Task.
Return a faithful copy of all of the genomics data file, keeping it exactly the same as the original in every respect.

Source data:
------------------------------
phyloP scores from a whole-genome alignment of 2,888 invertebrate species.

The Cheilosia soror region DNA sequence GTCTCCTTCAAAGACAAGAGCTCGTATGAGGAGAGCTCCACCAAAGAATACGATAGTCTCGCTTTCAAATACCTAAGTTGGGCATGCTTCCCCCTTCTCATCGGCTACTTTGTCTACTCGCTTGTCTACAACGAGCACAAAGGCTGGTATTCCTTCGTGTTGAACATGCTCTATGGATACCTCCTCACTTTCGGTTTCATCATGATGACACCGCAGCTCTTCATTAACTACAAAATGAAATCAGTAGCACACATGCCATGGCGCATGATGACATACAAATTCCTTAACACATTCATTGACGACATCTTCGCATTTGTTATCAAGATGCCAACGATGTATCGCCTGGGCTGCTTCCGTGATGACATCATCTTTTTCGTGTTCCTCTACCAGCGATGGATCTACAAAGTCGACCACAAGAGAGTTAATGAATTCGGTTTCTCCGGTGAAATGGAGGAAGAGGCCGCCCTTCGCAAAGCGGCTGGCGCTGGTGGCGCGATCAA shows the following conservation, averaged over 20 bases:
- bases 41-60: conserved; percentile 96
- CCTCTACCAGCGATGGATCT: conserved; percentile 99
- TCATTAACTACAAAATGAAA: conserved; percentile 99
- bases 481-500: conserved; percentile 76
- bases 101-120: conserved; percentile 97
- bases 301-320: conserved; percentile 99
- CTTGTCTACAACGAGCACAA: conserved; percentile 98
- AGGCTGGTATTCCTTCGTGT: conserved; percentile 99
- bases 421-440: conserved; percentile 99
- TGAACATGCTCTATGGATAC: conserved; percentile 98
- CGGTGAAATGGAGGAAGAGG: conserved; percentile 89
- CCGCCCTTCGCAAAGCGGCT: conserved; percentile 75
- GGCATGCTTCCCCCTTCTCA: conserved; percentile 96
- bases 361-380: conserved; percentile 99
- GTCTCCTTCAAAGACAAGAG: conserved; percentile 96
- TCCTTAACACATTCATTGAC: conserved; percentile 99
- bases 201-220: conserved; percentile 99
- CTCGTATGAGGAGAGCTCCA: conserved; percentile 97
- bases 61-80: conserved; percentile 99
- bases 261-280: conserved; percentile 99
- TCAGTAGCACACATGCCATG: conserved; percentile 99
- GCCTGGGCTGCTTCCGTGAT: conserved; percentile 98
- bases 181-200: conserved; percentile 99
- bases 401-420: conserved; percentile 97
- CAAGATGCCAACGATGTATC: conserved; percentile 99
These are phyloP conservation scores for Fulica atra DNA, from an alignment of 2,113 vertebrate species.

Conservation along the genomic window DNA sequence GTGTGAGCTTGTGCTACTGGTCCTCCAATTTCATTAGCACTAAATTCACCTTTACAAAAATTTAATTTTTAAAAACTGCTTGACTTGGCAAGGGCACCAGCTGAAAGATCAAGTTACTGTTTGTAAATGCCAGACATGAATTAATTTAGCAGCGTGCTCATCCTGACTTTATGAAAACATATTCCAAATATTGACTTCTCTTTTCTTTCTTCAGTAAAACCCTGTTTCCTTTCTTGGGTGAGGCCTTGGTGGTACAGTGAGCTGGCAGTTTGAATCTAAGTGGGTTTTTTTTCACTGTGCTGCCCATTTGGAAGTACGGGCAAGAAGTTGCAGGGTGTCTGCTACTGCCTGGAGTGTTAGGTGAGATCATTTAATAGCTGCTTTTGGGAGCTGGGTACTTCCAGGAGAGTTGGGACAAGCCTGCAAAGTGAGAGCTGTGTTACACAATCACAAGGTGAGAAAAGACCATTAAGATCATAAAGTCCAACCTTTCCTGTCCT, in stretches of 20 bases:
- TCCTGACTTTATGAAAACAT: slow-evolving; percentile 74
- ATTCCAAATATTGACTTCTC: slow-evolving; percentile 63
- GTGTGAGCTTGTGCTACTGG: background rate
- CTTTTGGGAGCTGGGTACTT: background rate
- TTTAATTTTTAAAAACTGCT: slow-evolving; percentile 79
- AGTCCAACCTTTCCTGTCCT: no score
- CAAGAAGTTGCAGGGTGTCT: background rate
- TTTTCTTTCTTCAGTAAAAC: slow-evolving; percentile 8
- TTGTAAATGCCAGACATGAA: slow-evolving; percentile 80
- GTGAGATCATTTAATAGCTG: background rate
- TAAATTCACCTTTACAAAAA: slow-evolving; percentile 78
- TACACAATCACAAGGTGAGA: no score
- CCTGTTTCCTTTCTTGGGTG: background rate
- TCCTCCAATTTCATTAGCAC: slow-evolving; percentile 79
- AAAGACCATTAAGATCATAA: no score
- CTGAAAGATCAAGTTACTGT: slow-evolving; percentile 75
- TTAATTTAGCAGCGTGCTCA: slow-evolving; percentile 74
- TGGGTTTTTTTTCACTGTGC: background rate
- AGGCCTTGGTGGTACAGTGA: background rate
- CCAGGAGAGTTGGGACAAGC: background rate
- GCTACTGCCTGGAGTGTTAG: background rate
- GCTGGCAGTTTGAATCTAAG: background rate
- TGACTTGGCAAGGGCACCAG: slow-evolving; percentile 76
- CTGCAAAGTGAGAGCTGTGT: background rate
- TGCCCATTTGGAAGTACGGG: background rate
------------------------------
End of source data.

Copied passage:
phyloP scores from a whole-genome alignment of 2,888 invertebrate species.

The Cheilosia soror region DNA sequence GTCTCCTTCAAAGACAAGAGCTCGTATGAGGAGAGCTCCACCAAAGAATACGATAGTCTCGCTTTCAAATACCTAAGTTGGGCATGCTTCCCCCTTCTCATCGGCTACTTTGTCTACTCGCTTGTCTACAACGAGCACAAAGGCTGGTATTCCTTCGTGTTGAACATGCTCTATGGATACCTCCTCACTTTCGGTTTCATCATGATGACACCGCAGCTCTTCATTAACTACAAAATGAAATCAGTAGCACACATGCCATGGCGCATGATGACATACAAATTCCTTAACACATTCATTGACGACATCTTCGCATTTGTTATCAAGATGCCAACGATGTATCGCCTGGGCTGCTTCCGTGATGACATCATCTTTTTCGTGTTCCTCTACCAGCGATGGATCTACAAAGTCGACCACAAGAGAGTTAATGAATTCGGTTTCTCCGGTGAAATGGAGGAAGAGGCCGCCCTTCGCAAAGCGGCTGGCGCTGGTGGCGCGATCAA shows the following conservation, averaged over 20 bases:
- bases 41-60: conserved; percentile 96
- CCTCTACCAGCGATGGATCT: conserved; percentile 99
- TCATTAACTACAAAATGAAA: conserved; percentile 99
- bases 481-500: conserved; percentile 76
- bases 101-120: conserved; percentile 97
- bases 301-320: conserved; percentile 99
- CTTGTCTACAACGAGCACAA: conserved; percentile 98
- AGGCTGGTATTCCTTCGTGT: conserved; percentile 99
- bases 421-440: conserved; percentile 99
- TGAACATGCTCTATGGATAC: conserved; percentile 98
- CGGTGAAATGGAGGAAGAGG: conserved; percentile 89
- CCGCCCTTCGCAAAGCGGCT: conserved; percentile 75
- GGCATGCTTCCCCCTTCTCA: conserved; percentile 96
- bases 361-380: conserved; percentile 99
- GTCTCCTTCAAAGACAAGAG: conserved; percentile 96
- TCCTTAACACATTCATTGAC: conserved; percentile 99
- bases 201-220: conserved; percentile 99
- CTCGTATGAGGAGAGCTCCA: conserved; percentile 97
- bases 61-80: conserved; percentile 99
- bases 261-280: conserved; percentile 99
- TCAGTAGCACACATGCCATG: conserved; percentile 99
- GCCTGGGCTGCTTCCGTGAT: conserved; percentile 98
- bases 181-200: conserved; percentile 99
- bases 401-420: conserved; percentile 97
- CAAGATGCCAACGATGTATC: conserved; percentile 99
These are phyloP conservation scores for Fulica atra DNA, from an alignment of 2,113 vertebrate species.

Conservation along the genomic window DNA sequence GTGTGAGCTTGTGCTACTGGTCCTCCAATTTCATTAGCACTAAATTCACCTTTACAAAAATTTAATTTTTAAAAACTGCTTGACTTGGCAAGGGCACCAGCTGAAAGATCAAGTTACTGTTTGTAAATGCCAGACATGAATTAATTTAGCAGCGTGCTCATCCTGACTTTATGAAAACATATTCCAAATATTGACTTCTCTTTTCTTTCTTCAGTAAAACCCTGTTTCCTTTCTTGGGTGAGGCCTTGGTGGTACAGTGAGCTGGCAGTTTGAATCTAAGTGGGTTTTTTTTCACTGTGCTGCCCATTTGGAAGTACGGGCAAGAAGTTGCAGGGTGTCTGCTACTGCCTGGAGTGTTAGGTGAGATCATTTAATAGCTGCTTTTGGGAGCTGGGTACTTCCAGGAGAGTTGGGACAAGCCTGCAAAGTGAGAGCTGTGTTACACAATCACAAGGTGAGAAAAGACCATTAAGATCATAAAGTCCAACCTTTCCTGTCCT, in stretches of 20 bases:
- TCCTGACTTTATGAAAACAT: slow-evolving; percentile 74
- ATTCCAAATATTGACTTCTC: slow-evolving; percentile 63
- GTGTGAGCTTGTGCTACTGG: background rate
- CTTTTGGGAGCTGGGTACTT: background rate
- TTTAATTTTTAAAAACTGCT: slow-evolving; percentile 79
- AGTCCAACCTTTCCTGTCCT: no score
- CAAGAAGTTGCAGGGTGTCT: background rate
- TTTTCTTTCTTCAGTAAAAC: slow-evolving; percentile 8
- TTGTAAATGCCAGACATGAA: slow-evolving; percentile 80
- GTGAGATCATTTAATAGCTG: background rate
- TAAATTCACCTTTACAAAAA: slow-evolving; percentile 78
- TACACAATCACAAGGTGAGA: no score
- CCTGTTTCCTTTCTTGGGTG: background rate
- TCCTCCAATTTCATTAGCAC: slow-evolving; percentile 79
- AAAGACCATTAAGATCATAA: no score
- CTGAAAGATCAAGTTACTGT: slow-evolving; percentile 75
- TTAATTTAGCAGCGTGCTCA: slow-evolving; percentile 74
- TGGGTTTTTTTTCACTGTGC: background rate
- AGGCCTTGGTGGTACAGTGA: background rate
- CCAGGAGAGTTGGGACAAGC: background rate
- GCTACTGCCTGGAGTGTTAG: background rate
- GCTGGCAGTTTGAATCTAAG: background rate
- TGACTTGGCAAGGGCACCAG: slow-evolving; percentile 76
- CTGCAAAGTGAGAGCTGTGT: background rate
- TGCCCATTTGGAAGTACGGG: background rate